in Aerospace

European passenger traffic in November decelerates at +1.7%

Posted 17 January 2020 · Add Comment

European airport trade body ACI EUROPE today released its latest air traffic report for November 2019, measuring all commercial aviation air services from full service, regional, low cost and charter.



Passenger traffic across the European airport network grew by +1.7% - marking a further deceleration over the preceding months. Meanwhile, the drop in freight traffic somewhat eased at -0.3%, thanks to a sharp increase in freight volumes at non-EU airports. Aircraft movements decreased for the second month in a row at -2.3% (-0.5% in October).



Olivier Jankovec (above), Director General of ACI EUROPE commented: “The deceleration of passenger traffic at Europe’s airports is mainly focused on the EU market – and it reflects both supply and demand pressures building up. Airlines bankruptcies have resulted in capacity being taken out of the market, along with airlines generally limiting their growth due to a focus on yields & risk aversion as well as the continued grounding of the 737MAX. Industrial action notably in Germany only added to these pressures in November.”

He added: “The going is progressively getting tougher across the airport industry – especially for smaller regional airports. 55% of them lost traffic in November, compared to 39% for the rest of the industry. The current difficulties of Flybe - Europe’s largest regional airline – both underline the fragility of regional air connectivity and the vital role it plays for cohesion given that other transport modes very often do not provide viable alternatives.” 

Passenger traffic at non-EU airports increased by +3.2% at non-EU airports in November.

The month brought double-digit increases at airports in North Macedonia, Serbia, Ukraine, Belarus, Albania, Israel and Armenia – as well as more moderate growth at those in Bosnia & Herzegovina, Montenegro, Moldova, Turkey and Russia. Accordingly, the best performers amongst capital & larger non-EU airports came from: Skopje (+15.3%), Belgrade (+14.6%), Kyiv KBP (+14.4%), Moscow VKO (+13.2%), Tel Aviv (+13.1%), Antalya (+10.9%), Istanbul SAW (+10.2%) and Yerevan (+10%).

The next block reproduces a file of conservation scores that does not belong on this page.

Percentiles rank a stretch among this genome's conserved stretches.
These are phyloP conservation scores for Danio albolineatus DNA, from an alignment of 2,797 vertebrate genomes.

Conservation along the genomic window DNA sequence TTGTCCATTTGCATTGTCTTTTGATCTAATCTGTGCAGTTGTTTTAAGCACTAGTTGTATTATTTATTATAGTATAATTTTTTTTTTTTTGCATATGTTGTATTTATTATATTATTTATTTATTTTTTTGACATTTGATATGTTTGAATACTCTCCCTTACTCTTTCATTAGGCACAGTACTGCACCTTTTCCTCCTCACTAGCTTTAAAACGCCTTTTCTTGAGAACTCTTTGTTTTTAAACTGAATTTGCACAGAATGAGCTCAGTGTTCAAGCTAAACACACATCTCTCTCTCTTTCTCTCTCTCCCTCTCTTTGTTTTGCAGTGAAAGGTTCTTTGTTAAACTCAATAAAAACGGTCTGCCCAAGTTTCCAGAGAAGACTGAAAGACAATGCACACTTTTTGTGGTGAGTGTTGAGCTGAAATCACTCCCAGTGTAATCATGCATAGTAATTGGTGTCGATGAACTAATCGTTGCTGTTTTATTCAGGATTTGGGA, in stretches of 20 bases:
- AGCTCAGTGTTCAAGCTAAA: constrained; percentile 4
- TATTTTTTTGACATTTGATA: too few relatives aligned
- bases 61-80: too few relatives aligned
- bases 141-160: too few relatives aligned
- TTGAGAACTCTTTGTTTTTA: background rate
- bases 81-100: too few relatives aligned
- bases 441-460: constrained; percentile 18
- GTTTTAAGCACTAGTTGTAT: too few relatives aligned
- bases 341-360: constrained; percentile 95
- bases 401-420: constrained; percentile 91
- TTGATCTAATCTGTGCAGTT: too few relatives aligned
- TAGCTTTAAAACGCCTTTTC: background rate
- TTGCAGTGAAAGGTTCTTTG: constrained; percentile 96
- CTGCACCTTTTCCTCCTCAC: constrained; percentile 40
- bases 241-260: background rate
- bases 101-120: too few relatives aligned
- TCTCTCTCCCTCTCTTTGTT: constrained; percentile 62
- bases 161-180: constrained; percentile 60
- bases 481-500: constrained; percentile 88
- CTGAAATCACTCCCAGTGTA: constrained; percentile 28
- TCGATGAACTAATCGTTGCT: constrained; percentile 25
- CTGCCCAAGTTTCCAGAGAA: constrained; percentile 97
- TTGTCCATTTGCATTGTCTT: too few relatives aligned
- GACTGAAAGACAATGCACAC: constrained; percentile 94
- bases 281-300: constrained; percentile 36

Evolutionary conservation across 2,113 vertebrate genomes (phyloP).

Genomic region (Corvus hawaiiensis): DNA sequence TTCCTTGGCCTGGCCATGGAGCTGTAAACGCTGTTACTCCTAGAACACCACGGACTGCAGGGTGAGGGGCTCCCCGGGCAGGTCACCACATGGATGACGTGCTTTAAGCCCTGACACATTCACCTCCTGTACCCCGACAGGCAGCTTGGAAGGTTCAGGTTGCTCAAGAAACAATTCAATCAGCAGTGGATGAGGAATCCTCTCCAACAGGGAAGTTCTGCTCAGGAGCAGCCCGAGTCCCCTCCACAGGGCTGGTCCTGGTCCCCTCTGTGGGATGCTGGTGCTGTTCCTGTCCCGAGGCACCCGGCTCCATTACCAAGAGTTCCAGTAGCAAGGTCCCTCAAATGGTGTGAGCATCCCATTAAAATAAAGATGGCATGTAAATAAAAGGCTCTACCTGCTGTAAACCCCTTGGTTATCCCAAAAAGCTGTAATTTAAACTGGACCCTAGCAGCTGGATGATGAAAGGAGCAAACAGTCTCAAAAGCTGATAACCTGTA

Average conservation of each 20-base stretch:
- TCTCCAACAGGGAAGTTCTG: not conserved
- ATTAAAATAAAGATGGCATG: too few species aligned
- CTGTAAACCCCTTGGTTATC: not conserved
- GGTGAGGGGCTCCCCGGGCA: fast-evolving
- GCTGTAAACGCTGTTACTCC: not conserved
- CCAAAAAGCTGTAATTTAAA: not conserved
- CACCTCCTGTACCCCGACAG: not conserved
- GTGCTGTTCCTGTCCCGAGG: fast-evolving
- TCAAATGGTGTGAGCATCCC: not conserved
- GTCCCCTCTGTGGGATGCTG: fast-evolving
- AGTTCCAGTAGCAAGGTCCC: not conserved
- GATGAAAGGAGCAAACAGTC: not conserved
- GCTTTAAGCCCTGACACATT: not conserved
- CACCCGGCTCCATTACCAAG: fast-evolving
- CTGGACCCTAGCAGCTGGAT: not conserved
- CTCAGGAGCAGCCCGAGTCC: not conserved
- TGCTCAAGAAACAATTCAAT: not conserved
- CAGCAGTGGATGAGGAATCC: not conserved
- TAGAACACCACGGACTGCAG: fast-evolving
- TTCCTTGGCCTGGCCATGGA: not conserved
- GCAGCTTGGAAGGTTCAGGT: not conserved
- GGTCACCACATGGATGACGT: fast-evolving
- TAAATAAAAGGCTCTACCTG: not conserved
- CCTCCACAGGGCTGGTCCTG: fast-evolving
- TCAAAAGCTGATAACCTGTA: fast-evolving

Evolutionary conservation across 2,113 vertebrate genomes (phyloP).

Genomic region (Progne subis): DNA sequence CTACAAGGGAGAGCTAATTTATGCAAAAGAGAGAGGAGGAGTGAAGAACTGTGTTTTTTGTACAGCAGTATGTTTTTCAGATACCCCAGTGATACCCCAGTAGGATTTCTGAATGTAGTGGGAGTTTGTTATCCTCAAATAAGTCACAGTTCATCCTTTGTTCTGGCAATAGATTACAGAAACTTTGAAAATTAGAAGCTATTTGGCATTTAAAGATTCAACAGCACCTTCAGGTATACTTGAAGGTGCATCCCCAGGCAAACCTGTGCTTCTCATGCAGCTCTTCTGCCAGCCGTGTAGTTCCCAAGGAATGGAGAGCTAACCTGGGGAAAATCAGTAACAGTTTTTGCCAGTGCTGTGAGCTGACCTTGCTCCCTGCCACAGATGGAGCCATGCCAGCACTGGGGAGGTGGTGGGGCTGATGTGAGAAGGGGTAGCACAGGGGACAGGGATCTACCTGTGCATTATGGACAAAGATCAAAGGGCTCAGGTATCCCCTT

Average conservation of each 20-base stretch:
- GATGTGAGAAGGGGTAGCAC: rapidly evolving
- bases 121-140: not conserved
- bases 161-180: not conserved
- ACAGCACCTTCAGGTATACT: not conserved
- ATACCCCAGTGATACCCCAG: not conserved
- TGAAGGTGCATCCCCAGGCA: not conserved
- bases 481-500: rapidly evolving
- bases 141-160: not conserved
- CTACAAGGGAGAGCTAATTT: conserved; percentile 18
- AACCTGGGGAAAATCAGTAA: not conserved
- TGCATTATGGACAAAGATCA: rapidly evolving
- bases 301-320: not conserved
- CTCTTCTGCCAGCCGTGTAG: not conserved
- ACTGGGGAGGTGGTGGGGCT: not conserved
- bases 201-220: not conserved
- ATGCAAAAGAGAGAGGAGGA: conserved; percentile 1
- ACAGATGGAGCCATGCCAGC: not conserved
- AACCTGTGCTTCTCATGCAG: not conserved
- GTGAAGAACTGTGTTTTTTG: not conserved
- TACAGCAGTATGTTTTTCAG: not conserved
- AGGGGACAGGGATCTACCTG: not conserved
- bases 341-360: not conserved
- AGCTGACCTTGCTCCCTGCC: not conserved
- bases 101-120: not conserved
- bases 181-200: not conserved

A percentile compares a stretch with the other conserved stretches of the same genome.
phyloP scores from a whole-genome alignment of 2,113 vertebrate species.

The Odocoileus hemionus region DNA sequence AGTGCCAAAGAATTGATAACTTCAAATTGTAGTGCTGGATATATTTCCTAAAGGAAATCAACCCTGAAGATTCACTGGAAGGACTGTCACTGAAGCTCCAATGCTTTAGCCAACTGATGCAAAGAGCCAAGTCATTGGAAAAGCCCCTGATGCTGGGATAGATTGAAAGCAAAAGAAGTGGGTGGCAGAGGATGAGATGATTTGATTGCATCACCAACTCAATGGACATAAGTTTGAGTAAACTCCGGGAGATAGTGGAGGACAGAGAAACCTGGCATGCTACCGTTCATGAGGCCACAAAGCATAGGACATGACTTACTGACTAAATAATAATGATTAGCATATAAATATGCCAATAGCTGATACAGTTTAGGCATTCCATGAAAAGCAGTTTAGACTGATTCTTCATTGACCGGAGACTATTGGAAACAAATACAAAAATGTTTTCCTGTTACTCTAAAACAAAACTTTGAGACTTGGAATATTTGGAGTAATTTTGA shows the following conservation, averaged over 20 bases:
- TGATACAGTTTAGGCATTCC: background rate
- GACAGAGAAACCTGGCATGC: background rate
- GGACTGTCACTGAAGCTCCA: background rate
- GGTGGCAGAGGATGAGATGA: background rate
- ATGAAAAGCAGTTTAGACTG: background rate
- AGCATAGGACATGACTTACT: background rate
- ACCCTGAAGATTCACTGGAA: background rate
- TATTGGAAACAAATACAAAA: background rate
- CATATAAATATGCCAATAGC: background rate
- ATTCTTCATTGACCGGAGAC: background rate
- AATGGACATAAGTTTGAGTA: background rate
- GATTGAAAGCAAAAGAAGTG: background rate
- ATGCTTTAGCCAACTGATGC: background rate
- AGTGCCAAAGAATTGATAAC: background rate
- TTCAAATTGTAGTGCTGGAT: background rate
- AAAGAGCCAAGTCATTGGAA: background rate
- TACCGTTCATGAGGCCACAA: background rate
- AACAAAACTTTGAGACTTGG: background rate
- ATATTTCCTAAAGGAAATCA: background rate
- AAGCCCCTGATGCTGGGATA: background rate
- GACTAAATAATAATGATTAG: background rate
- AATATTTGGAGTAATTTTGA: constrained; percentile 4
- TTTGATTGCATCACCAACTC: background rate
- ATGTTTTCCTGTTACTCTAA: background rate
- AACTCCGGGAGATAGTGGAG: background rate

At the other of the spectrum, passenger traffic kept falling sharply in Iceland (-30.8%) due to the fallout of the collapse of WOW and other airlines’ capacity adjustments. Airports in Georgia
(-6.2%) and Norway (-2.6%) also experienced declining volumes, while Swiss airports reported flat growth (+0.1%).

EU growth subdued
Passenger traffic at EU airports increased by +1.3% in November – a sharp contrast with growth registered last year for the same month (+6.7%).

Hungary, Poland, Croatia and Luxembourg were the only EU markets where airports achieved double-digit growth, while those in Portugal, Austria, Bulgaria, Romania, the Czech Republic, the Baltic States, Cyprus and Malta grew at a lower but still dynamic pace (above 6%).

Conversely, airports in Slovenia, Sweden, Slovakia, Germany, Denmark, the UK and Ireland saw passenger traffic declining – and those in Greece, the Netherlands and Finland registered only marginal gains. The demise of Aigle Azur, XL Airways, Adria Airways and Thomas Cook in September 2019 especially hit Ljubljana (-27%), East Midlands (-10.3%), Glasgow (-6.1%), Paris-Orly (-4.7%) and Birmingham (-1.6%).

Amongst capital and larger EU airports, the following ones posted the best results: Budapest (+14.4%), Warsaw (+13.4%), Luxembourg (+11%), Vienna (+9.1%), Lisbon (+9.4%) and Malta (+8.3%). 

Passenger traffic at the Majors (top 5 European airports) stood at +1.7% - exactly the European average. Istanbul geared up with +6.5% growth, followed by Paris-CDG (+3.3%) and London-Heathrow (+2.0%). Amsterdam-Schiphol (+0.3%) and Frankfurt (-3.4%) underperformed, with the latter being hit by strikes at Lufthansa. 

Meanwhile, smaller regional airports (less than 5 million passengers) continued a negative trend, with a decrease in passenger traffic of -0.9%. Amongst smaller regional airports, the highest increases came from: Dubrovnik (+113.9.7%), Mostar (+63.3%), Nis (+58.8%), Kharkiv (+58.5%), Kutaisi (+50.5%) and Zadar (+46.4%). Amongst larger ones (more than 5 million passengers), Krakow (+23.9%), Bordeaux (+17.6%), Nantes (+12.9%), Sochi (+12.7%) and Marseille (+10%) came on top.

As in preceding months, the downturn in freight traffic in November remained focused on EU airports (-2.0%), with non-EU airports posting a robust increase (+9%).

Out of the top 10 European airports for freight, only 3 saw their traffic increasing: Madrid-Barajas (+13.5%), Luxembourg (+5.5%) and Liège (+5.1%).

During November, airports welcoming more than 25 million passengers per year (Group 1), airports welcoming between 10 and 25 million passengers (Group 2), airports welcoming between 5 and 10 million passengers (Group 3) and airports welcoming less than 5 million passengers per year (Group 4) reported an average adjustment +1.3%, +2.4%, +3.1% and +0.3%.

The airports that reported the highest increases in passenger traffic during October are as follows:

GROUP 1:     Antalya (+10.9%), Istanbul SAW (+10.2%), Lisbon (+9.4%), Vienna (+9.1%), Moscow DME & Barcelona (+6.7%)

GROUP 2:     Kyiv KBP & Budapest BUD (+14.4%), Warsaw (+13.4%), Moscow VKO
(+13.2%), Tel-Aviv (+13.1%), Milan BGY (+9.7%)

GROUP 3:     Krakow (+23.9%), Bordeaux (+17.6%), Belgrade (+14.6%), Nantes (+12.9%) and Sochi (+12.7%)

GROUP 4:     Pardubice (+12920.8%), Ohrid (+239.5%), Dubrovnik (+113.9%), Mostar (+63.3%) and Nis (+58.8%)

 

 

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